syslog-ng is a syslogd replacement for a wide variety of UNIX systems that supports IPv6 and is capable of transferring log messages reliably using TCP and SSL and filtering the content of messages using regular expressions. Both RFC3164 and RFC5424 style messages are handled, but more esoteric formats like BSD process accounting logs are supported too. Apart from regular text files, it supports storing messages into SQL and MongoDB databases, and forward messages to local processes via pipes or UNIX domain sockets. This makes syslog-ng ideal as an integration platform. syslog-ng supports extracting structured information from the traditionally text based syslog via csv-parser(), db-parser(), and patterndb. Tag based classification, rewriting messages, and outputting messages in JSON is also possible. This makes syslog-ng ideal for preprocessing events for further analysis, be that home-grown scripts or SIEM systems. syslog-ng scales well on today's multi processor and multi-core systems: reaching 1,000,000 messages per second is a reality for the simplest use cases.
syslog-notify, a utilty for modern Linux (and other Unix-like) desktops, provides a pop-up display for messages that would otherwise be written unnoticed to the system logs. The choice of messages to display (from all messages to only the most critical) is completely configurable through the standard syslog configuration files. Popups are handled via the freedesktop.org notification standard, and thus are fully integrated with the desktop environment.
Sysprof is a statistical whole-system profiler for Linux that produces a detailed breakdown of time spent by the CPU. All running processes are profiled and it accounts for time spent in the kernel in addition to userspace. Sysprof includes both a command line and a graphical tool, and profiles can be loaded and saved.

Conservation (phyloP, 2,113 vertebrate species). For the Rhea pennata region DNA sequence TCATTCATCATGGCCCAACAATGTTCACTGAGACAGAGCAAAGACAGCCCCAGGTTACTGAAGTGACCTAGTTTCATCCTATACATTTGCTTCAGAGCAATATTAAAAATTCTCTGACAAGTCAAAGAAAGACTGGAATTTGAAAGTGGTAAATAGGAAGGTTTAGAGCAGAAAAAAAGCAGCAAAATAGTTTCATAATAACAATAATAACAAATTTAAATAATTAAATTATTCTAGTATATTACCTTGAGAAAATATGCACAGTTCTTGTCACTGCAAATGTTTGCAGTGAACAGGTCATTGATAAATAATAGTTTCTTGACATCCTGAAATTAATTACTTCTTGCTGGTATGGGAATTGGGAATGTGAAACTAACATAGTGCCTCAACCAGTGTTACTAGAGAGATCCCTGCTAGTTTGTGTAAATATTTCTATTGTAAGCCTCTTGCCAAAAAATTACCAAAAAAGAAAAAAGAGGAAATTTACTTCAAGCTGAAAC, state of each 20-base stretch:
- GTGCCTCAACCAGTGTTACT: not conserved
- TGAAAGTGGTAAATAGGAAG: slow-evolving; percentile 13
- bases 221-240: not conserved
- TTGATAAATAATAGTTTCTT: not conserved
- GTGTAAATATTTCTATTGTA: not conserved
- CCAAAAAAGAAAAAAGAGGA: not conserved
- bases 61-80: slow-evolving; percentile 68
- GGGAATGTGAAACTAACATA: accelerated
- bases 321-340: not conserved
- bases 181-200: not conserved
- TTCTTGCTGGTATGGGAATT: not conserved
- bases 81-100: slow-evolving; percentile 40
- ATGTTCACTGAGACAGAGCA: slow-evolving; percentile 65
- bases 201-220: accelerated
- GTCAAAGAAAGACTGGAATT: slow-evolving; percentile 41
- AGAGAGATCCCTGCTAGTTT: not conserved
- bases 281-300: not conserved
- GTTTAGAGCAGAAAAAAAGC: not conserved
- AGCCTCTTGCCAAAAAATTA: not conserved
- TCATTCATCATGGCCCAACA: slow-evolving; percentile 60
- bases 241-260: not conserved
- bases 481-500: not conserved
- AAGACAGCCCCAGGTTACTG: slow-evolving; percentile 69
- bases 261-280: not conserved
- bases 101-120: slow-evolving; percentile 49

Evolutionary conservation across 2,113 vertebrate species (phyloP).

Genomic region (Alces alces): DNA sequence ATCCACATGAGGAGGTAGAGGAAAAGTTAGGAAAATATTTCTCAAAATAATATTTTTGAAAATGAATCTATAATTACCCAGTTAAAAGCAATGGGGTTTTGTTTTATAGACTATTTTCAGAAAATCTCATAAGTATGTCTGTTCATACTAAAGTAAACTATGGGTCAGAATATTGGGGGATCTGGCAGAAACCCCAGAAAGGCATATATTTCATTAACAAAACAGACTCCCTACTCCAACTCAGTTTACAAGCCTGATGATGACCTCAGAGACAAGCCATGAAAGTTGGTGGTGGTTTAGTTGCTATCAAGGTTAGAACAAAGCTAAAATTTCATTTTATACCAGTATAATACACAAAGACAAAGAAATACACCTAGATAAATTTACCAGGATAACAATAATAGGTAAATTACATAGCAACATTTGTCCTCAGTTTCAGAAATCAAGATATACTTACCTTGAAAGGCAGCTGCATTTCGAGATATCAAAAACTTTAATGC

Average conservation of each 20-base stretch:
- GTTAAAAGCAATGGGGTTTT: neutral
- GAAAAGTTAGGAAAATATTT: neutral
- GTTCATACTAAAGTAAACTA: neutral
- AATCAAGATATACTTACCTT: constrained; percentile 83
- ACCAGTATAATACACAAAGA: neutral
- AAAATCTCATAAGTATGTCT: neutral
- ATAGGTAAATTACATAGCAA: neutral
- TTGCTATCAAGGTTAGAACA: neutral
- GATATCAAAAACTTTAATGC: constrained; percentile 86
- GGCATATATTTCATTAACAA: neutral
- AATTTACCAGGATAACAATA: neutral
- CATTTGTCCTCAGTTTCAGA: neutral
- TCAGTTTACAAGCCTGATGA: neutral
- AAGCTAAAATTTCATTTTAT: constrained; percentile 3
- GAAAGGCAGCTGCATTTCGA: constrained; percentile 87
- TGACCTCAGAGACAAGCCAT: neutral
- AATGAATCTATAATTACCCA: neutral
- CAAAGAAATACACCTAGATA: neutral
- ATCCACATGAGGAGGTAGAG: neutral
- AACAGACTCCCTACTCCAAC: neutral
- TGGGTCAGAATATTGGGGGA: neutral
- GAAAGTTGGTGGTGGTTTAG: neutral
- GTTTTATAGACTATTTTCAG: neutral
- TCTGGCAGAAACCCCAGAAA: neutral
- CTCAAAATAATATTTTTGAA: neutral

The sysstat package contains the sar, sadf, iostat, nfsiostat, cifsiostat, mpstat, and pidstat commands for Linux. The sar command collects and reports system activity information. The statistics reported by sar concern I/O transfer rates, paging activity, process-related activites, interrupts, network activity, memory and swap space utilization, CPU utilization, kernel activities, and TTY statistics, among others. The sadf command may be used to display data collected by sar in various formats. The iostat command reports CPU statistics and I/O statistics for tty devices and disks. The pidstat command reports statistics for Linux processes. The mpstat command reports global and per-processor statistics. The nfsiostat command reports I/O statistics for network filesystems. The cifsiostat command reports I/O statistics for CIFS filesystems.
The system call tracker is a Linux kernel module and supporting user space applications which allow interception of and possibly taking action upon system calls that match user-defined criteria. It allows you to set such rules as "tell me when someone tries to open /etc/passwd" and "if user '500' tries to connect to the network, fail the system call". It can also be thought of as strace on steroids.
systemd is a system and service manager for Linux, compatible with SysV and LSB init scripts. It provides aggressive parallelization capabilities, uses socket and D-Bus activation for starting services, offers on-demand starting of daemons, keeps track of processes using Linux cgroups, supports snapshotting and restoring of the system state, maintains mount and automount points, and implements an elaborate transactional dependency-based service control logic. It can work as a drop-in replacement for sysvinit.